This is Facinating to Me – Construction and Refurbishment

There is one thing about Hong Kong you can count on; no matter where you go in the city, there is some type of construction or refurbishment taking place. Just outside our building there is a skyscraper under construction. Luckily, it is not too noisy and it is not directly in our view.

Building under construction outside Jing Tai Garden

Building under construction outside Jing Tai Garden

And just up the street, there is a building being refurbished.

Remodel visable from our balcony at Jing Tai Garden

Remodel visible from our balcony at Jing Tai Garden

For refirbishment on the a building of any size or shape, an outer skeleton of bamboo is erected. It is then shrouded in a mesh-type fabric. Yes…..bamboo!

Recently in the South China Morning Post, an article appeared titled High-Wire Kings of the Last Frontier describing the men and the process for erecting these bamboo structures. It is an ancient trade and also a form of art. “It takes strength, skill and, most importantly, intellect to be a bamboo artist, erecting intricate webs of sky-high walls and platforms strong enough to hold a legion of construction workers.”

A load of bamboo waiting for construction of outer skeleton.

A load of bamboo on Queen Road being used for construction of outer skeleton.

Bamboo going up the outside of a building on Shelley Street.

Bamboo going up the outside of a building on Shelley Street.

The bamboo is lashed together with a strap material. The men that build these structures are highly trained by fellow workers on site and over a period of years. They start measuring and cutting the bamboo and work up to designing the overall structure. In the past, these men were not educated for the job in any other way than by on-the-job experience. It is a surprisingly low accident rate and the use of bamboo, if it were to fall, does not cause as much damage as steel Usually, you must know someone already in the profession to get in and start training.. Starting salaries are around HK$350 (US$44.00) per day. Experienced hands make around  HK$10,000 (US$1,265) per month according to the South China Post article.

Workers assembling the outer structure on Wyndham Street.

Workers assembling the outer structure on Wyndham Street.

Men crawl around on the structure, working on the construction or the refurbisment. If the building is just getting a facelift or painting, then the business remains open during the process. The scaffolding is constructed around doorways and signs.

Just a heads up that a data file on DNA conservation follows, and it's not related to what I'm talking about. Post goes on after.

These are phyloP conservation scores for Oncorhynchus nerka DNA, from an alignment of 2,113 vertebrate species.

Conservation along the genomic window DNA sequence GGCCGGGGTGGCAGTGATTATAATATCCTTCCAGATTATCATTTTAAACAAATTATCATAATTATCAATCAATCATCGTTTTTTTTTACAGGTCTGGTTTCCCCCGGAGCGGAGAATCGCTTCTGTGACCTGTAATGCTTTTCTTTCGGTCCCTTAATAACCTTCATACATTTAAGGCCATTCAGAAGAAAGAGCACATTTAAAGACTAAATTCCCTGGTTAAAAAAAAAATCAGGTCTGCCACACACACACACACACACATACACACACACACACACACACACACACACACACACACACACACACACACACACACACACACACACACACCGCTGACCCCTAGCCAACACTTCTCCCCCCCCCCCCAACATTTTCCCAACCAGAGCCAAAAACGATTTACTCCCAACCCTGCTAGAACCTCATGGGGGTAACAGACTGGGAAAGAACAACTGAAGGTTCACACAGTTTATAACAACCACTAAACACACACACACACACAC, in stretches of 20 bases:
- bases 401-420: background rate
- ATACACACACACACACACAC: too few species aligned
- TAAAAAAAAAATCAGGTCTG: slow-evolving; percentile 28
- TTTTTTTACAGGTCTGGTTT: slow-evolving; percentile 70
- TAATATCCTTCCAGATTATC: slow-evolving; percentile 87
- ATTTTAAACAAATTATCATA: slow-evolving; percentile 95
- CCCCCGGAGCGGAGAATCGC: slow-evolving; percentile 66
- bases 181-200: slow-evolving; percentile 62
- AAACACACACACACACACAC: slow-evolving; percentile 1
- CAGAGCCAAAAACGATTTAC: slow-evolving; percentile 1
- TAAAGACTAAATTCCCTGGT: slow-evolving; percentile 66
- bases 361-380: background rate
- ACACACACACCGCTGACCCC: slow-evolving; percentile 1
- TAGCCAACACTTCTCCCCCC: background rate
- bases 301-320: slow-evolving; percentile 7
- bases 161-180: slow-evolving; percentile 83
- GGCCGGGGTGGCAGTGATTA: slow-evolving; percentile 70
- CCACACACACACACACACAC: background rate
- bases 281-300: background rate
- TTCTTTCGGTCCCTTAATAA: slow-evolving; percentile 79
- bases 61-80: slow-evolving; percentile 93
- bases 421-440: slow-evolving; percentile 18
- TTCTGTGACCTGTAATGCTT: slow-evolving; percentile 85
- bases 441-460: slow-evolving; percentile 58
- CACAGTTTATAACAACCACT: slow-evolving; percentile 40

This building is probably over 20 stories tall.

This building is easily over 20 storys tall.

shrouded building 2

The days may be numbered for this profession and use of bamboo. Availibility of bamboo worldwide has increased, making it difficult to get bamboo supplies; and new governmental regulations now require new workers to complete a year-long course in a classroom and not through on-the-job training. It is less appealing to new trainees.

 

Wok Wednesdays – Stir-Fried Carrots with Chicken and Mushrooms

The recipe for this dish came from Stir-Frying to the Sky’s Edge by Grace Young page 134.

This is an excellent dish and easy to do. Like most wok recipes, your preparation is key to success. I used the dried mushrooms, and they definitely brought texture and added flavor to the dish.

Stir-Fried Chicken with Carrots and Mushrooms

Stir-Fried Chicken with Carrots and Mushrooms

The julienne of the carrots took a bit of time, but the technique that Grace describes in the book is great for getting the job done. In Hong Kong, we have monster-sized carrots. Even the imported carrots from Australia are huge. They are about 2.5 inches in diameter. I was put off by them at first, but tried them for this dish and they are very sweet and tender. The opposite of what I thought they would be.

Carrots just added to the wok

Carrots just added to the wok

The dried mushrooms are expensive, but I think it is worth the added cost. In Hong Kong they are in every wet market and medicinal shop. I opted to buy the middle price range. I was very happy with the flavor. The odor is strong on them, both dry and wet. The only problem I had was that there were a few that did not soften as much as the others. I think I will try to use boiling water next time.

Dried Chinese mushrooms

Dried Chinese mushrooms

Highly recommend this dish and use the dried mushrooms if you can. If you have kids, they will love eating the carrots.

 

 

More Things I Love

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Travel is easy from Hong Kong